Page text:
Choosing a Campsite
Choose even surfaces. It might surprise you to learn that the most comfortable sleeping spot isn't a soft meadow (which can be bumpy, wet, and mosquito-infested). Instead, look for forest duff or pine needlesor even mineral soil, sand, or gravel. On a mattress, you'll find that it's more comfortable to be camped on a hard, flat surface that a soft, bumpy one.
Spend a little time. Sometimes it's hard to find a flat spot. The ground might be too rocky or hummocky or densely vegetated. Once you've spotted a possible home for the night, lay out your groundcloth and lie down to check out the slope and whether there are big protruding rocks that will poke you all night long.
Look for overhead dangers. These include the possibility of rock-fall from a scree-slope and widow-makers (dead trees that have started to fall but are held in place by other trees).
Drainage. Choose sites that will drain well, even in a downpour. This means avoiding flat areas that lie in slight depressionsespecially on non-porous, hard-packed soil. In dry country, avoid flash-flood zones, like the sandy creekbed of a canyon.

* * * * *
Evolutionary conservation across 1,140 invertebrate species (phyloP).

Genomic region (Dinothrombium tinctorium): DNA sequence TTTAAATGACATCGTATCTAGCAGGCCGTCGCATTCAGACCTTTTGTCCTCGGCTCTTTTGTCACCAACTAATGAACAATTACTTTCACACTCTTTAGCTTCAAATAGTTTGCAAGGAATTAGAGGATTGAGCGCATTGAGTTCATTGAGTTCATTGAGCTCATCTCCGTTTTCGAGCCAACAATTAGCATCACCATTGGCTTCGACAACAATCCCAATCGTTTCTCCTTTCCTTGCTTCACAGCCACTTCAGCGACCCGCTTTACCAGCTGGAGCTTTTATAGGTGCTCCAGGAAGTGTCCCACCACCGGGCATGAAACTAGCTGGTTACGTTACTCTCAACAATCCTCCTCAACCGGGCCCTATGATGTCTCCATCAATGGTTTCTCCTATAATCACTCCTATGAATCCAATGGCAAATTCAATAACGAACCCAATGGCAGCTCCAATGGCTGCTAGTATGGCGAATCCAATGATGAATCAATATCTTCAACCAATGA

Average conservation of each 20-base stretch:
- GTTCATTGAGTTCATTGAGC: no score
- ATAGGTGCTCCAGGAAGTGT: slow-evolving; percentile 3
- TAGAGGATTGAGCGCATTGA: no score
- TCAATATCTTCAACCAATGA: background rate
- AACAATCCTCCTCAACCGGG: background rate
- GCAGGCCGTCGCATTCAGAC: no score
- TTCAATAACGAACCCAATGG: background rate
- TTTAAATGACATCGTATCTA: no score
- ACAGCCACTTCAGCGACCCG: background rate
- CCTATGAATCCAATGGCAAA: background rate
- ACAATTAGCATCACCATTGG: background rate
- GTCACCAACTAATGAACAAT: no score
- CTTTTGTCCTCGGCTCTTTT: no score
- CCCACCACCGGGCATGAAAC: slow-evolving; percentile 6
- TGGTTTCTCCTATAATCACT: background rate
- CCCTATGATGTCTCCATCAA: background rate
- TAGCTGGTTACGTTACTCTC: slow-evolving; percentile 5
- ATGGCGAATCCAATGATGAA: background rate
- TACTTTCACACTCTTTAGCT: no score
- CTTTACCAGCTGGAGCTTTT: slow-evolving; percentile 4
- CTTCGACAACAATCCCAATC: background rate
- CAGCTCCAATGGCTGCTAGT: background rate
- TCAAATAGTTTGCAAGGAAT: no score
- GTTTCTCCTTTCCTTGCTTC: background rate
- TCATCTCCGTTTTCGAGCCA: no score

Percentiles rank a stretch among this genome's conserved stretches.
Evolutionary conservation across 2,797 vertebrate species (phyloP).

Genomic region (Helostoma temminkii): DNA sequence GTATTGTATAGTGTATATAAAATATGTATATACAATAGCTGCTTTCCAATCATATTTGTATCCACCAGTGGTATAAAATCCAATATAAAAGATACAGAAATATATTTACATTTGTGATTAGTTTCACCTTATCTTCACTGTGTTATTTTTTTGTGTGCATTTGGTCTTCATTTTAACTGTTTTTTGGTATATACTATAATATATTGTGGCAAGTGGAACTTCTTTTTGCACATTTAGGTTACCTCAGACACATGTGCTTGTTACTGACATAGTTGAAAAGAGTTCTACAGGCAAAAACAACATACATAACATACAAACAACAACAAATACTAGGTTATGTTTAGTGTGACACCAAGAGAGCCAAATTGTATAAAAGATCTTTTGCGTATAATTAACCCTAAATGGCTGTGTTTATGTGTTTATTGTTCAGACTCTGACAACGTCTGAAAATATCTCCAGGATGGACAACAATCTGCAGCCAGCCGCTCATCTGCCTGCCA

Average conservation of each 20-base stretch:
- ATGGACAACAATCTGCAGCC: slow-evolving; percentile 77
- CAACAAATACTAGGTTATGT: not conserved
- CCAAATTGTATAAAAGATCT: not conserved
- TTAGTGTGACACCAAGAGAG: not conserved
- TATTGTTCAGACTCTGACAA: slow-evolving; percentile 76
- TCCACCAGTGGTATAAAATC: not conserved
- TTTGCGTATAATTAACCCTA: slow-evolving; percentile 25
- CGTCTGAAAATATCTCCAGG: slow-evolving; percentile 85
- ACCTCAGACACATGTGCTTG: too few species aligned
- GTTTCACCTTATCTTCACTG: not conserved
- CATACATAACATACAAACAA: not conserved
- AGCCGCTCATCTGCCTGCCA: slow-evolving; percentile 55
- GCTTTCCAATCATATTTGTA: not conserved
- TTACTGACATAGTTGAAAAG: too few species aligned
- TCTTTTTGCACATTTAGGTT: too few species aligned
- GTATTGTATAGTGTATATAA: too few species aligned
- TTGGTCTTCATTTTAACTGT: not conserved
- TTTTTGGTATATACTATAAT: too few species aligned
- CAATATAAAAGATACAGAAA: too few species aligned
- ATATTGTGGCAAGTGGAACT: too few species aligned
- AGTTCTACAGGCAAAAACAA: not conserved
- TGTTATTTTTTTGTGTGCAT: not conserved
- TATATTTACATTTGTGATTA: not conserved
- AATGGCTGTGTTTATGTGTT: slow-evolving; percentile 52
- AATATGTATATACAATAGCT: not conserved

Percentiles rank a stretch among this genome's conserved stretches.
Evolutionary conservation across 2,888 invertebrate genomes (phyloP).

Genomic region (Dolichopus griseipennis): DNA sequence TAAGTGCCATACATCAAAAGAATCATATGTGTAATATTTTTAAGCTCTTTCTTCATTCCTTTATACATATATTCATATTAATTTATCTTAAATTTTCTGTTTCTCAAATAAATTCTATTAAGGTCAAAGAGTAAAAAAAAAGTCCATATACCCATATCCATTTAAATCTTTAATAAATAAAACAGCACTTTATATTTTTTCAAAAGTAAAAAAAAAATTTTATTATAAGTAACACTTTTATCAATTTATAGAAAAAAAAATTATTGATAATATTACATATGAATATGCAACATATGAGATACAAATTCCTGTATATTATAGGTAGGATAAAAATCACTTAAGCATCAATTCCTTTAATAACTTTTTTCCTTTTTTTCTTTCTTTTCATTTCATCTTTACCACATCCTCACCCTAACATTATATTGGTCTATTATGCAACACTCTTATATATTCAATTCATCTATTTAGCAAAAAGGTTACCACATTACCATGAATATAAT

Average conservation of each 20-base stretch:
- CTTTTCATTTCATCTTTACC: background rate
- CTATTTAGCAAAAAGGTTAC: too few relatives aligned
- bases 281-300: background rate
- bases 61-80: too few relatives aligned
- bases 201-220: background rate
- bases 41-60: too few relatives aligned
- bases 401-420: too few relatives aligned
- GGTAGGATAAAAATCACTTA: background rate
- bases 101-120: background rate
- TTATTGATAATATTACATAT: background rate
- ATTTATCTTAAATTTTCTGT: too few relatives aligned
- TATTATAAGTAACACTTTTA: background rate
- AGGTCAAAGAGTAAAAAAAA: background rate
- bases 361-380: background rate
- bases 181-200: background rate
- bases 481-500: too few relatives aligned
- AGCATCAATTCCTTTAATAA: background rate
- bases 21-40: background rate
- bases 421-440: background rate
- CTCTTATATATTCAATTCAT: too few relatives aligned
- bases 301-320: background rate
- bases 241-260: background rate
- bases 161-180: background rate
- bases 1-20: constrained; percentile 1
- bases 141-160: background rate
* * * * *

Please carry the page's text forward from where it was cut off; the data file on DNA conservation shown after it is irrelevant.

Bug-free sleep. Mosquitoes are worst on a warm, humid night, especially if there is no breeze. Heading for an exposed knoll or a wind tunnel (look for a saddle between two hills) might find you a breezy spot.
Windy nights. On very windy nights, you'll want the wind at the back of your tent. If possible, hide in a clump of bushes, behind a rock redoubt. When storms threaten, give up comfort for safetychoose a protected spot over a flat one. And batten down. A calm evening can become a windy night. Set up your tent right the first time, with firmly planted stakes and taut guylines. When the weather changes at 2 a.m., you can roll over and go back to sleep, rather than having to get up and fix things.
Details mentioned in this article were accurate at the time of publication